Capitals say all right things about Rene Bourque

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MONTREAL | It was as if reporters were speaking a foreign language when asking the Washington Capitals about Rene Bourque and the retribution they could take on the now Montreal Canadiens forward for his cheap shot on Nicklas Backstrom from Jan. 3.

“It’s two points,” coach Dale Hunter said. “Both teams need the points and you’ve got to play hockey to get the two points.”

Bourque’s elbow to Backstrom’s head two weeks ago eventually knocked the Caps’ leading scorer out of the game, and the apparent concussion he suffered has caused him to miss the past six games.

The next day, Troy Brouwer lamented not being able to give Bourque some payback because the Caps didn’t play the Calgary Flames again this season. But the Canadiens acquired the 6-foot-2 right wing Jan. 12 as part of a trade involving Mike Cammalleri.

Wednesday night’s game at Bell Centre seems like an opportunity, but Hunter and his players were saying all the right things.

“For us to say we’re going go out there and take liberties at him or something like that, probably not. I think we’ll definitely be playing hard for sure,” right wing Joel Ward said. “I’m sure guys are going to be playing pretty hard, especially against him and let him know that what he did we thought was a pretty cheap shot.”

Big defenseman John Erskine steps back into the Caps’ lineup for the first time since Jan. 9, replacing Tomas Kundratek. Hunter denied any connection between Erskine’s return and Bourque, though the 6-foot-4, 220-pound veteran is second on the team in fights this season with three.

Erskine would have rather talked about anything else other than potential vigilante justice.

“I think we have one goal tonight and it’s to get the two points. The whole thing that went on with Bourque’s not something I really want to talk about. We have more important things than that,” Erskine said. “Guys were upset, but it’s not a subject I want to talk about right now.”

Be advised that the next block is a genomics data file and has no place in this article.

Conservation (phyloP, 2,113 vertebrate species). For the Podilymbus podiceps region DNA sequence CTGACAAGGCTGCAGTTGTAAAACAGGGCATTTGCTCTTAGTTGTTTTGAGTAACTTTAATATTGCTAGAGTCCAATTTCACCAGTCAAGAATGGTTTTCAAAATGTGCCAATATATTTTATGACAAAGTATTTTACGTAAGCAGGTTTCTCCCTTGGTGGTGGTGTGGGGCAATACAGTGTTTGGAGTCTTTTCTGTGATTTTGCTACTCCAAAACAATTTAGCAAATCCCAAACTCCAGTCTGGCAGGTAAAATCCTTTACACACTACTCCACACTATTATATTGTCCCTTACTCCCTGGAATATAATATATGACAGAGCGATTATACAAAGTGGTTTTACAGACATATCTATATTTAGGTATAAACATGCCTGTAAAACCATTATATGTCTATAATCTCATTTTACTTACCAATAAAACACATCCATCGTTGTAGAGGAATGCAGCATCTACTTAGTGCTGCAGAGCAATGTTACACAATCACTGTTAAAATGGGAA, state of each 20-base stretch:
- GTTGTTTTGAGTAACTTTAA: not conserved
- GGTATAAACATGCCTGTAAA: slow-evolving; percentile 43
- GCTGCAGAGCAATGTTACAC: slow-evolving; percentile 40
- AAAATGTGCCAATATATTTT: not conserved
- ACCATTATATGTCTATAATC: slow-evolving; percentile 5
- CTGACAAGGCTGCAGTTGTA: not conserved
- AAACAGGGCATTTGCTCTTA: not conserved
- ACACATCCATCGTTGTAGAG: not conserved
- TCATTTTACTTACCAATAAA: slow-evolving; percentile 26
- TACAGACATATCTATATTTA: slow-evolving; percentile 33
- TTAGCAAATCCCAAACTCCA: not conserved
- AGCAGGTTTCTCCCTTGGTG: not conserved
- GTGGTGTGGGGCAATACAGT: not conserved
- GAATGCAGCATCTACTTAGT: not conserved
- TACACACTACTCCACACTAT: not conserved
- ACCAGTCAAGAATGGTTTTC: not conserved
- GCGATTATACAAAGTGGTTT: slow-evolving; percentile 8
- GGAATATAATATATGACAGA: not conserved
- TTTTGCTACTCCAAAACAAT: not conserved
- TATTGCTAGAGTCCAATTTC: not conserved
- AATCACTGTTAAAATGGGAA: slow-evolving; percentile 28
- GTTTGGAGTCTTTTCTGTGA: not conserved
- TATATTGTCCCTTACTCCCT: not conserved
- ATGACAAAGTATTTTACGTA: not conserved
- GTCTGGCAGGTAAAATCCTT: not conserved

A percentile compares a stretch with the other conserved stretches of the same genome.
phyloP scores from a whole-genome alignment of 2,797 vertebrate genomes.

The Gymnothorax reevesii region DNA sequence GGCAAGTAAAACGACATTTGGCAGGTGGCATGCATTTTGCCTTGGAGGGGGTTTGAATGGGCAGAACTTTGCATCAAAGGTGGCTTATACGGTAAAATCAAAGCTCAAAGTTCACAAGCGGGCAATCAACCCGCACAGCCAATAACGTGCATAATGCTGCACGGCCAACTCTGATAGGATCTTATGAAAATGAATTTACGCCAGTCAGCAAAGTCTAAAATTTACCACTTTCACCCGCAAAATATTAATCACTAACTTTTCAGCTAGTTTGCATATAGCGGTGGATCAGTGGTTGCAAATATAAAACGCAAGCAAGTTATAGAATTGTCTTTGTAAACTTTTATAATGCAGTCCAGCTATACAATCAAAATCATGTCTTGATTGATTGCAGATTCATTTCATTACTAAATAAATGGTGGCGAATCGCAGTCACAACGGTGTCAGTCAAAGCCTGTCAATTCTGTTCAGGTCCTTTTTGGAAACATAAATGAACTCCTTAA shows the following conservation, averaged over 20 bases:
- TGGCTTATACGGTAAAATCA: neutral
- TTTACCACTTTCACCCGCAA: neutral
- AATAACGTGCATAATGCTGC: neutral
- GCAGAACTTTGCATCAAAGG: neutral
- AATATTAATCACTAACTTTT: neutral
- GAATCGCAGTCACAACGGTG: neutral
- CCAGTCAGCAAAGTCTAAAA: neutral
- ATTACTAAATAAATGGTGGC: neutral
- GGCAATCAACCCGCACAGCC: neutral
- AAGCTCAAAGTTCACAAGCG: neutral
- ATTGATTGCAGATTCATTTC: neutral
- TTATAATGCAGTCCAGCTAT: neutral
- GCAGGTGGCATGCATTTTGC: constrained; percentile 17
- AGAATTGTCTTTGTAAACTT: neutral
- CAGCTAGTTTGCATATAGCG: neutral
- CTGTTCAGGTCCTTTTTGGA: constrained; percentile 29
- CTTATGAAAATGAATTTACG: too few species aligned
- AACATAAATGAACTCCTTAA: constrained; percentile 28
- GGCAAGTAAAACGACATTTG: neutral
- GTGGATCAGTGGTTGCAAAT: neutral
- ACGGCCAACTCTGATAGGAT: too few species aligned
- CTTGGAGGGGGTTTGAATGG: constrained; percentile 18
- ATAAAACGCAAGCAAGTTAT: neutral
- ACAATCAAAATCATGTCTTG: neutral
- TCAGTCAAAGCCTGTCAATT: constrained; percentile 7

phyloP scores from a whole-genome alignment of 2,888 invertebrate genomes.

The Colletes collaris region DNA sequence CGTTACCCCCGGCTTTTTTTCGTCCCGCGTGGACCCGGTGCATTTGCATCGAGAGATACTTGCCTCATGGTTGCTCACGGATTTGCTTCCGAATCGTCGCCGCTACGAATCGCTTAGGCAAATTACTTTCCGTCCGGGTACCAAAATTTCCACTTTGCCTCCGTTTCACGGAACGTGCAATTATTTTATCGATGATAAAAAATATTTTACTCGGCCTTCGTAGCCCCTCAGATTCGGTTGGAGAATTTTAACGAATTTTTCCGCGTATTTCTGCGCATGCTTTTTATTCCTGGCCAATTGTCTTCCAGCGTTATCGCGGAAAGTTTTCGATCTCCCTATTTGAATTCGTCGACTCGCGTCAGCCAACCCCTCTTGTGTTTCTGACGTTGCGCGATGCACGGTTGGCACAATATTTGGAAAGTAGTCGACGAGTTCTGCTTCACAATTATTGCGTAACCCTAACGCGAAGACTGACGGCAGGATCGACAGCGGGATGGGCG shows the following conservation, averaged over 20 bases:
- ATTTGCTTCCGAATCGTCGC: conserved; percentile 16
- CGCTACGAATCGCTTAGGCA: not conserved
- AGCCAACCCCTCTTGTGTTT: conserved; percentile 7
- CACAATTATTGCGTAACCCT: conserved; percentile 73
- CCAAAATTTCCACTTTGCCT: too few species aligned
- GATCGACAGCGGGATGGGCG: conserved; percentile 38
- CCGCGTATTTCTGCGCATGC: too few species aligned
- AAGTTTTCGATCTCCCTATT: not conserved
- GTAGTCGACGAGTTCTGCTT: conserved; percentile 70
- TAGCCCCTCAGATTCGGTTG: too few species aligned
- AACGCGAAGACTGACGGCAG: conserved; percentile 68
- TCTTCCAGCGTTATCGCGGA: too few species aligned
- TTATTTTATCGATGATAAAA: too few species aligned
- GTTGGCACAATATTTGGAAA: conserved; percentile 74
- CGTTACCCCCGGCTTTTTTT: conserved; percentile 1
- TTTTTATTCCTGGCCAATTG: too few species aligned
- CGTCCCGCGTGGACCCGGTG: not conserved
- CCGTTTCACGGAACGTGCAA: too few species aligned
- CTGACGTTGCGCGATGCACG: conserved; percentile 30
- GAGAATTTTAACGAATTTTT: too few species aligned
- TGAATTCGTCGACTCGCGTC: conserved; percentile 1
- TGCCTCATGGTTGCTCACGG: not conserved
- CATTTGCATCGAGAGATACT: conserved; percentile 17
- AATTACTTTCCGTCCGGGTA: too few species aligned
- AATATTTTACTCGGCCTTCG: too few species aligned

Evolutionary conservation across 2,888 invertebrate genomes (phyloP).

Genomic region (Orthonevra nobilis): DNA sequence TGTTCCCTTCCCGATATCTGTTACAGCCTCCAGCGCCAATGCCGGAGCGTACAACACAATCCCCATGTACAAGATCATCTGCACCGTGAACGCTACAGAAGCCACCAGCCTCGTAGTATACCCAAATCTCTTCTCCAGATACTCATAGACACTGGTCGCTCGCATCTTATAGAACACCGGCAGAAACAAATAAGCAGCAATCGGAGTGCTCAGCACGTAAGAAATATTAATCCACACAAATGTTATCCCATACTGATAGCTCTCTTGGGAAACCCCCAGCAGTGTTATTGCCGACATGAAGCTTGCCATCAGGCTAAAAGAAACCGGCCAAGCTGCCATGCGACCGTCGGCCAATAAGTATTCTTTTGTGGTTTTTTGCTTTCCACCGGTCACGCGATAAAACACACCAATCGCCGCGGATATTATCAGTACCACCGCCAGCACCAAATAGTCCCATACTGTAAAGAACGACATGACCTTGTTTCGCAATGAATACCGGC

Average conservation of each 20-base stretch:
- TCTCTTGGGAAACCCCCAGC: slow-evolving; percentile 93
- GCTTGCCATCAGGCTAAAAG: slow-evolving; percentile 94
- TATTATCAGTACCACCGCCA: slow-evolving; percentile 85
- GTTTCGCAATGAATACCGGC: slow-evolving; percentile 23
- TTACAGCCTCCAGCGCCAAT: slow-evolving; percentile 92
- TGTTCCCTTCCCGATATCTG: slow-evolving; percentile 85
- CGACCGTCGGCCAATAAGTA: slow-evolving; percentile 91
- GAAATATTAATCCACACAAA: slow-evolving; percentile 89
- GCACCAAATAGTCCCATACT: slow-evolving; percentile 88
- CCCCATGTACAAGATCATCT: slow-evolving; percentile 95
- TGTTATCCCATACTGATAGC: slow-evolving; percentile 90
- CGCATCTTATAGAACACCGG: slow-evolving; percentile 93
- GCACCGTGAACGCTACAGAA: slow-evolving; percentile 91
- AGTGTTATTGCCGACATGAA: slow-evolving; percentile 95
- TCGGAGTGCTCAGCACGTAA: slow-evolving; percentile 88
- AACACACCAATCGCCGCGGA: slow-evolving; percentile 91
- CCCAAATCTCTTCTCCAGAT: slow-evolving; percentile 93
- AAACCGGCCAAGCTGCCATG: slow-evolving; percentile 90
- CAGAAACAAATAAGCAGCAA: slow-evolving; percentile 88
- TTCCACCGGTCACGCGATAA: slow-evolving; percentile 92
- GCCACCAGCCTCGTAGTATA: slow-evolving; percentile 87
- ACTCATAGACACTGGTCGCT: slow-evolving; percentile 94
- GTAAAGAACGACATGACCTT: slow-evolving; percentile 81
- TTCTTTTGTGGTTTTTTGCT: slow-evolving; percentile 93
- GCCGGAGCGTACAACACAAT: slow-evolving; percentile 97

Hunter as a player likely would have handled things himself. Instead, the man who set the NHL suspension record in 1993 with his 23-game ban for a cheap shot against Pierre Turgeon after a goal talked about Bourque already receiving five games from league disciplinarian Brendan Shanahan.

“Shanny hit him pretty hard with it. Unfortunate that Nicky’s still out for us. But the two points,” Hunter said.

Hunter ranks second in NHL history in penalty minutes with 3,565.

With the Caps sitting in eighth place in the Eastern Conference and in need of victories, Hunter the coach kept coming back to that and brushing off the Bourque story line.

“It’s one of those things, if you’re battling for the playoffs and you take a bad penalty, it’s going to cost your team,” he said. “It’s one of those things where you have to think about the team first.”

Bourque on Tuesday said that he expected someone from the Caps to come after him.

“I obviously don’t feel good about what I did and I apologized for it. But I’m sure they’ll be a few guys probably coming after me,” Bourque told the Canadiens’ team website. “It’s part of the game and I just need to be prepared for it.”

Ward said retaliating against Bourque is not something that has been discussed within the locker room. But it’s one of those situations where it’s unlikely that anything has to be said.

“I’m sure some guys are definitely aware of it,” Ward said. “You definitely want to finish your checks for sure.”

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